The frequency of student absences in the United States has risen significantly compared to pre-pandemic levels, with high-poverty schools facing particularly alarming rates.
In a new study using 2021–22 school year data from the U.S. Department of Education and published by Attendance Works on Friday, it was revealed that nearly 30% of students — approximately 14.7 million — faced chronic absence, significantly affecting the learning experience for those who did attend school.
“When chronic absence reaches high levels, the educational experience of peers, not just those frequently missing school, is also affected. National assessment data for 2022 show these increases in chronic absence are associated with significant declines in student achievement and threaten efforts to recover from the pandemic,” the study noted.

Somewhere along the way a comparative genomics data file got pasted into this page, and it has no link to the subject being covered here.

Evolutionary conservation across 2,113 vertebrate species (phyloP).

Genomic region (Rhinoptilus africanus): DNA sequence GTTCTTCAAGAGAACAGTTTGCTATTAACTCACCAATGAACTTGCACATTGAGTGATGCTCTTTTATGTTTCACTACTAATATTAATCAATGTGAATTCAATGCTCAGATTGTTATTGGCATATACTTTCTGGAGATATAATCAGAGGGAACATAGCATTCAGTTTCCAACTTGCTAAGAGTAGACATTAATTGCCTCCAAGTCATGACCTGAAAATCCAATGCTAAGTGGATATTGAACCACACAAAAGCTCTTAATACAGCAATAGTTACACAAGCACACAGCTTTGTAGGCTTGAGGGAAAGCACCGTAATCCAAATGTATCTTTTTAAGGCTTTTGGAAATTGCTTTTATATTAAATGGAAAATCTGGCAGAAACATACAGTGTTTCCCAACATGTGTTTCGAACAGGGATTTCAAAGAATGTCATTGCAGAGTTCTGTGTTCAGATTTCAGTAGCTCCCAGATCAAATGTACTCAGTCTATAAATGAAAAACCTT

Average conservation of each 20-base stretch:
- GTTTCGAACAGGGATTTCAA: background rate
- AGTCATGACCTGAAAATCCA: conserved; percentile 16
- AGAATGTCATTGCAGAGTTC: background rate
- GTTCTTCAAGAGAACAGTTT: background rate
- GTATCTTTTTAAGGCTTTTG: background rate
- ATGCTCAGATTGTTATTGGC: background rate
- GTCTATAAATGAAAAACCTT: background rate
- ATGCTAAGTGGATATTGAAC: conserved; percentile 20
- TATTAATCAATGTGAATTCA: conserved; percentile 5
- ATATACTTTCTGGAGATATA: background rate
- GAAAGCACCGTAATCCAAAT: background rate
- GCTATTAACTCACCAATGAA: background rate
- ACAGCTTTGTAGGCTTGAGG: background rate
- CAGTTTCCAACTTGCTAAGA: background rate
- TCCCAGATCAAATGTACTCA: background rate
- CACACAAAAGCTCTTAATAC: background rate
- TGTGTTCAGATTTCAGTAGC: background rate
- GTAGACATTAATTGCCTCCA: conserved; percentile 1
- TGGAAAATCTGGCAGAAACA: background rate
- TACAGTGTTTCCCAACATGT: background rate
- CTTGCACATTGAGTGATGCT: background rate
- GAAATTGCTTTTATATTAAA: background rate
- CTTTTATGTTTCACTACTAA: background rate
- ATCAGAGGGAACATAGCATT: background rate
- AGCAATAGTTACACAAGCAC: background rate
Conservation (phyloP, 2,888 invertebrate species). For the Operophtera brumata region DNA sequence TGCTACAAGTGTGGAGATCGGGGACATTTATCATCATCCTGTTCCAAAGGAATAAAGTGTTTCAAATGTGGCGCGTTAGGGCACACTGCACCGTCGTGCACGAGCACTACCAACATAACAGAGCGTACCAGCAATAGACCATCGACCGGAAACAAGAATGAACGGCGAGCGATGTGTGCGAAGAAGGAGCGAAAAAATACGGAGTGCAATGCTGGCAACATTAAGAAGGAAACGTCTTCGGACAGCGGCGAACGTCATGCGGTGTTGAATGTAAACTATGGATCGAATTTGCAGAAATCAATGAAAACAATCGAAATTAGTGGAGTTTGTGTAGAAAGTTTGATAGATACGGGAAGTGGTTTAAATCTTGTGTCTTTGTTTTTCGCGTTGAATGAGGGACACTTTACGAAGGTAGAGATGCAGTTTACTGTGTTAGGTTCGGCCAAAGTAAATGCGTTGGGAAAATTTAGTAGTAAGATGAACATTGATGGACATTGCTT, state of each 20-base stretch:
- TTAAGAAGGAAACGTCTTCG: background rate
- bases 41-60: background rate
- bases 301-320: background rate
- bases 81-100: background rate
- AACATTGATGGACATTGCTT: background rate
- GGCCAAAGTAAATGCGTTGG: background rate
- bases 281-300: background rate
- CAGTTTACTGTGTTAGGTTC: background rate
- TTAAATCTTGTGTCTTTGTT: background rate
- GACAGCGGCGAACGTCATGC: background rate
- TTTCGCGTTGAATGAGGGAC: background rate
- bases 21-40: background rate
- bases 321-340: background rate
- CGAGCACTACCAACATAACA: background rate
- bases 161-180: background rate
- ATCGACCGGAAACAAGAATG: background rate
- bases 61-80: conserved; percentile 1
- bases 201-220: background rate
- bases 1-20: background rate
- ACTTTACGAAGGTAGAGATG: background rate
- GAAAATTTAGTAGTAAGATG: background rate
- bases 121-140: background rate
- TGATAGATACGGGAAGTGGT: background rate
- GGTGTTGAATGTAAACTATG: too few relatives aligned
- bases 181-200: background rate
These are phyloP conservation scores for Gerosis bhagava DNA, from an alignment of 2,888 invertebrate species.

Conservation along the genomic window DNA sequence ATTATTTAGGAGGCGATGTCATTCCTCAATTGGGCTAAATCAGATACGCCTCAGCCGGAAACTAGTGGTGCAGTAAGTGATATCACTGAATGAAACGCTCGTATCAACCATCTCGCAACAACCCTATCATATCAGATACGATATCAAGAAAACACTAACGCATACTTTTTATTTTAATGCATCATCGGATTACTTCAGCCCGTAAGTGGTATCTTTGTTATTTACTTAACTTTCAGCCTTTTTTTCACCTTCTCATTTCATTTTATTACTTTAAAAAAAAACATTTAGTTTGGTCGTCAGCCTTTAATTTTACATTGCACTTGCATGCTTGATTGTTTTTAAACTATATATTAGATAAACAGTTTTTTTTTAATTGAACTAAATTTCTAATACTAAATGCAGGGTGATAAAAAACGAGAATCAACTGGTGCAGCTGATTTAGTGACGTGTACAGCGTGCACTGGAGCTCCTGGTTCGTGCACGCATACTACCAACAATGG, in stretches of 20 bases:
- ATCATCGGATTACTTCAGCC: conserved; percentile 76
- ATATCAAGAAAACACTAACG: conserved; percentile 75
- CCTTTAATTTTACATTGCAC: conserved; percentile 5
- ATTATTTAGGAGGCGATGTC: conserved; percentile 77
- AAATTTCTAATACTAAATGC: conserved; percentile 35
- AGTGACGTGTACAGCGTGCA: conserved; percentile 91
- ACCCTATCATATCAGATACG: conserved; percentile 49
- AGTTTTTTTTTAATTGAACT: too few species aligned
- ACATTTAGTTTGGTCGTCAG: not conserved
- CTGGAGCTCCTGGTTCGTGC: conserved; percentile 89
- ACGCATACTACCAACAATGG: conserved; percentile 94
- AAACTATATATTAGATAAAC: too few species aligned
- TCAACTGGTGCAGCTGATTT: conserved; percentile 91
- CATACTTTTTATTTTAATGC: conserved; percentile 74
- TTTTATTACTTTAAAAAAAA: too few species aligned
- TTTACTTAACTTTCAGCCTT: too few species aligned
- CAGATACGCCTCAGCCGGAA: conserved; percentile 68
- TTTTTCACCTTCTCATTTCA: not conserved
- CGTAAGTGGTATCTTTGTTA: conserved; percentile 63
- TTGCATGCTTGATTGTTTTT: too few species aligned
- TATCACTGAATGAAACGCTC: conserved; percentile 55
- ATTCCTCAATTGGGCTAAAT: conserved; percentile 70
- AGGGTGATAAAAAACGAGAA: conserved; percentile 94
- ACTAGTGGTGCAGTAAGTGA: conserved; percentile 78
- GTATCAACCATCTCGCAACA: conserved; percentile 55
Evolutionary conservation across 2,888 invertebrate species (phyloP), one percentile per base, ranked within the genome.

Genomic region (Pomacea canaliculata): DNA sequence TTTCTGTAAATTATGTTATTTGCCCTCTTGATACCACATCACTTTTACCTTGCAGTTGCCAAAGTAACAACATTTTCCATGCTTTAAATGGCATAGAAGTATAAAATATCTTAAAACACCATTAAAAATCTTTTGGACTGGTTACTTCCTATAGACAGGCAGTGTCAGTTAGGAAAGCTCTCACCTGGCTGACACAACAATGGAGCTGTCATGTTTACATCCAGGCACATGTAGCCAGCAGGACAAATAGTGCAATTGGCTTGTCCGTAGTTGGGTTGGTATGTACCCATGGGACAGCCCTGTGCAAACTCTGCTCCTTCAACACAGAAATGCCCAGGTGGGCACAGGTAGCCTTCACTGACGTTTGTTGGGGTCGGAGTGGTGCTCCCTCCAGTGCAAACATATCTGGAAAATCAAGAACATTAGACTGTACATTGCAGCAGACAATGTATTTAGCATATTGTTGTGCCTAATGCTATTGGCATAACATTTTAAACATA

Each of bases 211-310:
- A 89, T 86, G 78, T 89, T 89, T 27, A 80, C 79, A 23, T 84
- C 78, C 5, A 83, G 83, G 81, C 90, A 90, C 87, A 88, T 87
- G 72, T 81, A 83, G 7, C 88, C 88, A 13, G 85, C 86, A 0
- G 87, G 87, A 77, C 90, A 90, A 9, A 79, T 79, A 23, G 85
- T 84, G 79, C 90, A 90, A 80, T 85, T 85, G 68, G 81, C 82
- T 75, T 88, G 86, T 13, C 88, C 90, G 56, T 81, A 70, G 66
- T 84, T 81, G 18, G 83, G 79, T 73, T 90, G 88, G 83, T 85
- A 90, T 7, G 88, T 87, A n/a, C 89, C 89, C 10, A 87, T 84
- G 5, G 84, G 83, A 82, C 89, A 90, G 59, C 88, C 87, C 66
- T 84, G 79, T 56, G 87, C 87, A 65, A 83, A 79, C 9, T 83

In the 2021–22 school year, big cities experienced a notable increase in extreme chronic absence, with 60% of schools affected, compared to 23% before the pandemic.
The study says that around 5.3 million students facing chronic absence live in big cities, 5.1 million live in the suburbs, 2.6 million live in rural areas, and smaller towns have 1.5 million, with chronic absenteeism affecting students of all ethnicities despite location.
However, schools located in high-poverty areas, in which 75% or more of their students receive free or reduced-price lunch, experienced a notable surge in chronic absenteeism, reaching 69% during the 2021–22 school year, compared to 25% before the pandemic.
Overall, a third of U.S. school districts had more than half of their schools facing extreme chronic absence, which means students missed 10% or moreof the total enrolled days in the school year for any reason, including sick days, suspensions, or plain old skipping school.
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